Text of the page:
Here’s the scary part: Assuming Heath has the right forward slot nailed down, this formation leaves Alex Morgan, Christen Press, Lynn Williams, Carli Lloyd, Mallory Pugh and Megan Rapinoe competing for one spot.
And this is where we see the inherent tension in a cantankerous WNT fan base that spans from a small but growing number of knowledgeable supporters to a larger group of fans and media pundits who are prone to caterwaul at any perceived slight of the most famous players.
The most famous player in this group is Rapinoe, who won but didn’t really deserve the World Cup Golden Ball and Ballon d’Or in 2019. The least famous forward is the one in the best form this year -- Lynn Williams.
Fame in women’s soccer comes with age. Awards tend to lag behind a player’s peak. Rapinoe deserved more consideration for awards in past years but was named to the shortlist of 55 players contending for the FIFA/FIFPro World 11 for 2019-20, when she has hardly played. Same goes for defender Ali Krieger and Carli Lloyd, future Hall of Famers who have barely seen the field in 2020.
Look past the glitz, though, and you’ll find a national team whose only forwards under age 30 with significant experience are Pugh, who is a long shot for the Olympic roster, and Williams. You’ll also see players who’ve missed a lot of time in 2020 for various reasons.
• Rapinoe has been idle for months and already did the least running of the team’s field players in the 2019 World Cup, and sitting idle through much of 2020 raises concerns about her fitness when she takes the field in Tokyo at age 36.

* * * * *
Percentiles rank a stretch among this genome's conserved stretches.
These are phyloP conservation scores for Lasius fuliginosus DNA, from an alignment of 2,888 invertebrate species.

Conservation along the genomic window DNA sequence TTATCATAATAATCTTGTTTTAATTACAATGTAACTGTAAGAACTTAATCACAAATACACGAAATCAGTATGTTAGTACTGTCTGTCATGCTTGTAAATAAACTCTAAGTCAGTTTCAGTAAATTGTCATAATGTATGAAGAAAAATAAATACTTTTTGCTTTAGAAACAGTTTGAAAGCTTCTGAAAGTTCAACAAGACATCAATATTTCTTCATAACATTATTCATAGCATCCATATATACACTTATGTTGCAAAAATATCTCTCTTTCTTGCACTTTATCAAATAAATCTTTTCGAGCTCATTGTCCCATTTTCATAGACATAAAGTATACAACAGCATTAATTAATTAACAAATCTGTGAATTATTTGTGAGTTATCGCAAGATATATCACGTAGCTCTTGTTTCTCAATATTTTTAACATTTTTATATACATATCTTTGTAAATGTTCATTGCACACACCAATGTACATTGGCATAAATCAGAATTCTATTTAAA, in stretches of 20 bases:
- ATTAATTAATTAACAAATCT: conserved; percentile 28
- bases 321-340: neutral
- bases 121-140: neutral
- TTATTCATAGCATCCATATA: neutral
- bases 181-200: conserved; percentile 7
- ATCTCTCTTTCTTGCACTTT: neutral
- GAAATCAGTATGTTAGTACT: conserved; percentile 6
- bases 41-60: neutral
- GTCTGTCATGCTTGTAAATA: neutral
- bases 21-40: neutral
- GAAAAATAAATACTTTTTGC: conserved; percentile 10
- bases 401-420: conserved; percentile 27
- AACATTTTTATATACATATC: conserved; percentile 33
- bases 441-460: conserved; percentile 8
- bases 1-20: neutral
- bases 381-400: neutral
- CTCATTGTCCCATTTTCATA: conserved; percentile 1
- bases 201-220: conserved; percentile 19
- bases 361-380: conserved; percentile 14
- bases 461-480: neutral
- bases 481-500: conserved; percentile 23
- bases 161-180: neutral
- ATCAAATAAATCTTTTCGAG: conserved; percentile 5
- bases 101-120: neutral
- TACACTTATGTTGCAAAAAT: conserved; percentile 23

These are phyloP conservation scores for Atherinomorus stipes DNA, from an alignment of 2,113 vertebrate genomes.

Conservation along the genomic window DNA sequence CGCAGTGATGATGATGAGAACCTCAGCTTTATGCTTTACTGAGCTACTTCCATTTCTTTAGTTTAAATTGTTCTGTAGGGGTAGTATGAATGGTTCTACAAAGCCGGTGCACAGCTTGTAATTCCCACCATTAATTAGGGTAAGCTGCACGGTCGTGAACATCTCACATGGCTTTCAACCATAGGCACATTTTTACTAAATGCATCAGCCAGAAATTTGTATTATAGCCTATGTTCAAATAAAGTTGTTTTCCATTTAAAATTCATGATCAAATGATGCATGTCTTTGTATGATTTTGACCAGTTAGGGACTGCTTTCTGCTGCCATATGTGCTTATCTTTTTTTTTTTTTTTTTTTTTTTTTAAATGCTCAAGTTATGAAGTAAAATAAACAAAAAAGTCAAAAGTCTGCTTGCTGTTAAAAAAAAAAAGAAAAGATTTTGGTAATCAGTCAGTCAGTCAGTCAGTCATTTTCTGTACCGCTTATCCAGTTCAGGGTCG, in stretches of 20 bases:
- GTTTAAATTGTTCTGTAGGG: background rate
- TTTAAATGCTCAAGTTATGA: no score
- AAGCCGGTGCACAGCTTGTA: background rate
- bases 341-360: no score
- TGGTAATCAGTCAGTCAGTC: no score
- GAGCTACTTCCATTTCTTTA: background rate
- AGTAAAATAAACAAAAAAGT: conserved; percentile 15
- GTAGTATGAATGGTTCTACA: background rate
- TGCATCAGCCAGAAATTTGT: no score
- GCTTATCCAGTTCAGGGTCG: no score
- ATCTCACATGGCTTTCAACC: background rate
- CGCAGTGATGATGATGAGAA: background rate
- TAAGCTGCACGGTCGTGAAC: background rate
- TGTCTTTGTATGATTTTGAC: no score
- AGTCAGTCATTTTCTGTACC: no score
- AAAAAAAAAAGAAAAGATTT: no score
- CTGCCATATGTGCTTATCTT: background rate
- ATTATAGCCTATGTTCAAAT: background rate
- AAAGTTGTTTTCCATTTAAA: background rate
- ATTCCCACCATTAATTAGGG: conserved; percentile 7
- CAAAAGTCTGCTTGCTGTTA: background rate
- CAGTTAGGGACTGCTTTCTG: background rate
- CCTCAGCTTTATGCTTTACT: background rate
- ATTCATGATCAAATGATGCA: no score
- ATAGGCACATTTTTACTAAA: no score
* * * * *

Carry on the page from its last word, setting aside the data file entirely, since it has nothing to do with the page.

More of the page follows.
• Press recently missed time with some sort of nasty illness but tied with Horan for the most WNT goals in 2020 and should be fine.
• Morgan is back from pregnancy. Most of her national team goals in recent years have come against inferior opposition. She has a couple of goals for Tottenham in a short time since her return, though both were from the penalty spot.
So if Horan or Lavelle is bumped forward, the competition for the abysmally small 18-player roster gets that much more intense and should be picked on form, not fame. Andonovski’s glowing talk on Lloyd’s prospects is discouraging -- it’s difficult to see her justifiably playing any role beyond a supersub unless she turns the clock back to 2015.
If Andonovski takes six defenders -- as he should, especially given the fact that he could always call on Dunn or O’Hara to move forward if needed -- that leaves 10 spots. The midfield quartet takes four, and they may need a backup like Andi Sullivan or Kristie Mewis -- or perhaps the highly touted 21-year-old Catarina Macario. We’re down to five. Assume Heath, Press and Williams are locks. That leaves two spots for Morgan, Lloyd and Rapinoe. (Or just one if the uncapped Macario proves too good to keep out.)
And that means the knock-on effect from reconfiguring the lineup to get the WNT’s four best players on the field at once could be leaving a fan favorite and hero of recent World Cups off the roster. Andonovski could even opt to take both Sullivan and Kristie Mewis, leaving two legends home.
Would Andonovski dare?
If it’s a choice between taking an out-of-form forward and unleashing the full power of his outstanding midfield, he should.